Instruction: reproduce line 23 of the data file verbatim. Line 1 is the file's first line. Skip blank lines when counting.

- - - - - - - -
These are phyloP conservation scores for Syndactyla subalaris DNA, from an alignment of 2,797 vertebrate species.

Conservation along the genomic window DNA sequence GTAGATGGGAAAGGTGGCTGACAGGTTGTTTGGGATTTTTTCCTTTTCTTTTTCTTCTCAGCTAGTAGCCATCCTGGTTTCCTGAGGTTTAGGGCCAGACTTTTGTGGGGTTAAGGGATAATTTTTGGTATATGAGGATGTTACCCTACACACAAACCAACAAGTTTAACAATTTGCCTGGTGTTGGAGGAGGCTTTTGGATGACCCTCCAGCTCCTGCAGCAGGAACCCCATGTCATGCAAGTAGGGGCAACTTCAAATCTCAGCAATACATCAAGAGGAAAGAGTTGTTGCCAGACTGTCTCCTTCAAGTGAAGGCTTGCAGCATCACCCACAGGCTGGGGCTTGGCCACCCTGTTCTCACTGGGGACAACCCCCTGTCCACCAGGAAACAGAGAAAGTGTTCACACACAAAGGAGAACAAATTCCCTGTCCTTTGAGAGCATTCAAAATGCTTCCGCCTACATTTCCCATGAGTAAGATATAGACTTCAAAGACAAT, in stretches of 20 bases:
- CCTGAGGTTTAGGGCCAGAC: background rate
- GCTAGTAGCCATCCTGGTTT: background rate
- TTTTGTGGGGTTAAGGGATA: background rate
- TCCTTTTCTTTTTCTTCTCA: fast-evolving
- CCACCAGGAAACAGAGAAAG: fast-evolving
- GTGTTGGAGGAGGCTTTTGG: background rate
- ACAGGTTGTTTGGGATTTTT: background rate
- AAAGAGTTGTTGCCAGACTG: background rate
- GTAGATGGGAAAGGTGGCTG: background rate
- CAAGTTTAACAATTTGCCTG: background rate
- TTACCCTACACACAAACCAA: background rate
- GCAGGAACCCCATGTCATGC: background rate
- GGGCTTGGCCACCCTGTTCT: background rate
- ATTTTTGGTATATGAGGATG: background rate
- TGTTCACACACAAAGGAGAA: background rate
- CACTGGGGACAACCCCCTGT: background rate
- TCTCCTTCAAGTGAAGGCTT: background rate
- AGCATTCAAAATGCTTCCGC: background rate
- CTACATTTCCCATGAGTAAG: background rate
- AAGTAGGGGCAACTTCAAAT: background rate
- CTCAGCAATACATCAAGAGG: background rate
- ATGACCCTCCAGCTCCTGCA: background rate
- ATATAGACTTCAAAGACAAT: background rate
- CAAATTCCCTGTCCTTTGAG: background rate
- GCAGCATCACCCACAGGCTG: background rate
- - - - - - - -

- CTCAGCAATACATCAAGAGG: background rate